For a strong voice against such a change, please read David Merriam’s article (“AKC With Mixed Breeds: An Oxymoron”) elsewhere in this issue. David feels it would be a “catastrophe” for AKC and that the potential benefits are so slight as to be easily outweighed by the danger.
On the other hand, as has been mentioned many times, the British made this change several years ago, seemingly without any damage to their purebred dog show scene, which is, if anything, thriving better than ours. There’s also the question of our “snob” reputation: a lot of people find it difficult to accept that we who are involved in purebred dogs may love a mutt just as much. I’m not sure if incorporating non-purebreds in AKC activities would help counteract this feeling, but I’m trying to keep an open mind.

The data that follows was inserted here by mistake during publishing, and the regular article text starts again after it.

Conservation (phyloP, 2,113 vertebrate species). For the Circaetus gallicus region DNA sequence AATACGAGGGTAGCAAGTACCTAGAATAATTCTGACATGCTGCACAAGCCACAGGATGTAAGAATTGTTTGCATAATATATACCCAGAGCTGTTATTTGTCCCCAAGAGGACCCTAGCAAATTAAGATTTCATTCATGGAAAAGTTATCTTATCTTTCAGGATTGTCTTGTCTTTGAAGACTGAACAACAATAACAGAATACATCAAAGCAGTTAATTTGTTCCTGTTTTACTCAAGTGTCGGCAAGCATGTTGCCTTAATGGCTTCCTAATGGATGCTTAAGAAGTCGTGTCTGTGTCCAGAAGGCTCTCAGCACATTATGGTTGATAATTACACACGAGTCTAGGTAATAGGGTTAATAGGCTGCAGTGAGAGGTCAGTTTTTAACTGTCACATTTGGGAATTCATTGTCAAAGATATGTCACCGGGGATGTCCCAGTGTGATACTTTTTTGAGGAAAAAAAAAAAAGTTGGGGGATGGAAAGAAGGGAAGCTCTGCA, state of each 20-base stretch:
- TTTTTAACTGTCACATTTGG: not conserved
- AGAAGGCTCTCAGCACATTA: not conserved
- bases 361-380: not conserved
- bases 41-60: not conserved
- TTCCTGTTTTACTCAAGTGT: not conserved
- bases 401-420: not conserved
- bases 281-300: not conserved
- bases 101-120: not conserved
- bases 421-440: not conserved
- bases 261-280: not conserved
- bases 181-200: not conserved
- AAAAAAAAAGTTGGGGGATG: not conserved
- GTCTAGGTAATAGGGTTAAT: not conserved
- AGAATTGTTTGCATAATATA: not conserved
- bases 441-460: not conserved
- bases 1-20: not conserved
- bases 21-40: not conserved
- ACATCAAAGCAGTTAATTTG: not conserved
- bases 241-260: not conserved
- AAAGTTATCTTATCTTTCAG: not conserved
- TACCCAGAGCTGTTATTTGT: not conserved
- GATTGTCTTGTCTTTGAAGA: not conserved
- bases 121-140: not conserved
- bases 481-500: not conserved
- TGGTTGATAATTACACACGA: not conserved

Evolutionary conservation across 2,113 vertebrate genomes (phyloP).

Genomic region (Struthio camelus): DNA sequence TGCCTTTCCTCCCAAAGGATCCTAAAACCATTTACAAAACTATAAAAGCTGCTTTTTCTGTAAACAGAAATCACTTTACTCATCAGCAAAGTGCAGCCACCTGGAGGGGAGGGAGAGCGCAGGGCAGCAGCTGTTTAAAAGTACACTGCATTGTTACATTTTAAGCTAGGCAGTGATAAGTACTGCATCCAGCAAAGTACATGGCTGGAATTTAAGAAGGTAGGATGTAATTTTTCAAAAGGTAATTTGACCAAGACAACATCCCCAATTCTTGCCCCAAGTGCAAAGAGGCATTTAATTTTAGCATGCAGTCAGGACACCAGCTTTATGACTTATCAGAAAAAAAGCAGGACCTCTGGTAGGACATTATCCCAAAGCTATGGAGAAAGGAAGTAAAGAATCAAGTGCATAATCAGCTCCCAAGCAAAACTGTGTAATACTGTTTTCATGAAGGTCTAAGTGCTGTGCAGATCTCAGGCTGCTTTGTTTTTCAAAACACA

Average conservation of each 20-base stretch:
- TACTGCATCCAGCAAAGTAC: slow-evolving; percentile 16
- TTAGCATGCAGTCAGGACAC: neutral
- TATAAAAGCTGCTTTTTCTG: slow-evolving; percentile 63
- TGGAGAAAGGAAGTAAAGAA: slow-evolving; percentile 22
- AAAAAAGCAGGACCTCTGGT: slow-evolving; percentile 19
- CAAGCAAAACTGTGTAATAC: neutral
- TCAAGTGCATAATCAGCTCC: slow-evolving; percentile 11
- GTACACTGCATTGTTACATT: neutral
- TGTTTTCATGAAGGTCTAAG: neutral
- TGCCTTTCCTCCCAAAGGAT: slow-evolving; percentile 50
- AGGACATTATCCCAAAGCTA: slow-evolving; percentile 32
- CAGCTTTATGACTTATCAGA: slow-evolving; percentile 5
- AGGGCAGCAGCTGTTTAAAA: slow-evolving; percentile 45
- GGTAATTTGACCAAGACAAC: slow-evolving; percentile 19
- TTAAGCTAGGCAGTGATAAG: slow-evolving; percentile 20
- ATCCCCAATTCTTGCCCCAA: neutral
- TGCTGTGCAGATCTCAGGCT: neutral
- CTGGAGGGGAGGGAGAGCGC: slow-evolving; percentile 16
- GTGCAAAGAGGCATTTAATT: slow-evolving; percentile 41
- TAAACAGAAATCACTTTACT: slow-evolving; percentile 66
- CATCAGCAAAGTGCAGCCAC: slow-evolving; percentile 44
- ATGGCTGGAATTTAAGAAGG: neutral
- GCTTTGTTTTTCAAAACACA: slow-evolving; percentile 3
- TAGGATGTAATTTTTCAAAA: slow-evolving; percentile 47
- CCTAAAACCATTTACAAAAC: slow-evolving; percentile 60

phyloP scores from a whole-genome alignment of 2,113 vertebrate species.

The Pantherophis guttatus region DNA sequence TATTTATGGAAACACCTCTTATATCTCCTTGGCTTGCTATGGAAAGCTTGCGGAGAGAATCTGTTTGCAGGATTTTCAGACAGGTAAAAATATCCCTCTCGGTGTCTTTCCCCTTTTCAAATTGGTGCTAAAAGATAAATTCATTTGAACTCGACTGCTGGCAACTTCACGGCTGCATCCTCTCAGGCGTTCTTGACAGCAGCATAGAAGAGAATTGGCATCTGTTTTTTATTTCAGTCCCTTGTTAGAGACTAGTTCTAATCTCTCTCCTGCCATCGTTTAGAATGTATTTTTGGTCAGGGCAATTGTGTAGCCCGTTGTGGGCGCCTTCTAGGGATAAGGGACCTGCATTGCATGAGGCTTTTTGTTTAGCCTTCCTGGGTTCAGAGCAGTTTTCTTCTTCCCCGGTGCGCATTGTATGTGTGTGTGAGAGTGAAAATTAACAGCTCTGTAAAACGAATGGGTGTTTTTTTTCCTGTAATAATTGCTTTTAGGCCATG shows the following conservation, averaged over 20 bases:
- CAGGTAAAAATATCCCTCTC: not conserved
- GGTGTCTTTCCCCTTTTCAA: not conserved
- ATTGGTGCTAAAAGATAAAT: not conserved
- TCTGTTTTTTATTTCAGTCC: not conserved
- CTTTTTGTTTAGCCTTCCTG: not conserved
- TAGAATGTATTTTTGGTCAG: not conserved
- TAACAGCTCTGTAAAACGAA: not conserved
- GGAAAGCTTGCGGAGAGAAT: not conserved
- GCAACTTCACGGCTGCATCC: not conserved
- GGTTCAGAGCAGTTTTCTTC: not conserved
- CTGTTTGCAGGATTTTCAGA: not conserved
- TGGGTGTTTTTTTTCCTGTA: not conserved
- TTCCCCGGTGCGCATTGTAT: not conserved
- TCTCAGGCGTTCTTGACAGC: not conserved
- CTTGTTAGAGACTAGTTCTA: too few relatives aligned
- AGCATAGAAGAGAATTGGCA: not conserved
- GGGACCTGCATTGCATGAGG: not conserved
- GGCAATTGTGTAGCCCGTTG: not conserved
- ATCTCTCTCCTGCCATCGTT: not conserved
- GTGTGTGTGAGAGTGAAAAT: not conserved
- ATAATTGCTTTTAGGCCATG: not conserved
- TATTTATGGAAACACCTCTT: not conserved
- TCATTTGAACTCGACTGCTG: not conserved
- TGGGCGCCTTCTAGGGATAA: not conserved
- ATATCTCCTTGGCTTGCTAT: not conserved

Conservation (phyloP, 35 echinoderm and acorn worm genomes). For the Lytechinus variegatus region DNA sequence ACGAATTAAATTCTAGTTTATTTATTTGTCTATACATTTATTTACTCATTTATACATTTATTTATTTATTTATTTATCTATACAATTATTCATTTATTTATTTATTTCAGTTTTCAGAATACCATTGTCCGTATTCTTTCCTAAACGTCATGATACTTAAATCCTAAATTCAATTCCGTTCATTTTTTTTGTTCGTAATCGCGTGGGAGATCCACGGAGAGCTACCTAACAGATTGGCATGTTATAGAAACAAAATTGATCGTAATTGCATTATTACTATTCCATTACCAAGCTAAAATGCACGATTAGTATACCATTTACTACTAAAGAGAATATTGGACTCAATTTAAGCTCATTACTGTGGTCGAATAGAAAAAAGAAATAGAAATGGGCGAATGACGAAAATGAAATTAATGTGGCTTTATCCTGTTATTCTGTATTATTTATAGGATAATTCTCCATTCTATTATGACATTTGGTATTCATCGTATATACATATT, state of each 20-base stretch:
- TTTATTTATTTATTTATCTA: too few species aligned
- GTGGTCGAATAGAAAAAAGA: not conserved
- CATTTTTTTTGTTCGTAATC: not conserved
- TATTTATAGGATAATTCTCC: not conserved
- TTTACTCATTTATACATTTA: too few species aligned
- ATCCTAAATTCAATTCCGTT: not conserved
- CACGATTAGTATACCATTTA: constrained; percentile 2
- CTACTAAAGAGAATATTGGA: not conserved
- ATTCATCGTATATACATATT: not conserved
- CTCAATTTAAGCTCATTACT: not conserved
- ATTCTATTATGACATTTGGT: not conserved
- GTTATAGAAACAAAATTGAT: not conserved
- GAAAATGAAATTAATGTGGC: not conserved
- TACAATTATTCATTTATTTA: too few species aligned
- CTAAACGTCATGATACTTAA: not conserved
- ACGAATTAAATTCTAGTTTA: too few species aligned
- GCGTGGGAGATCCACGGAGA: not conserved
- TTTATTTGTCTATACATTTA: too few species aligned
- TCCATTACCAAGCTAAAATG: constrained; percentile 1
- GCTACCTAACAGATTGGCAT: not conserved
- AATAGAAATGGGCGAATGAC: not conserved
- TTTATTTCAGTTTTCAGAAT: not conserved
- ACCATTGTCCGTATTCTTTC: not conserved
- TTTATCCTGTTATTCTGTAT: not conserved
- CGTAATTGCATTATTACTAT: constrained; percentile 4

This is a big one, no question about it. AKC has always had the authority to register dogs originating from AKC registerable stock — e.g. a puppy from a litter that was not registered, although both its parents were, could be registered after consultation with the breeder. What AKC has already started to do now, however, goes much further and involves the registration of dogs whose parents, even grandparents and further ancestors, may not be AKC registered “if pedigrees show no break in AKC lineage and all dogs originate from AKC registerable stock.”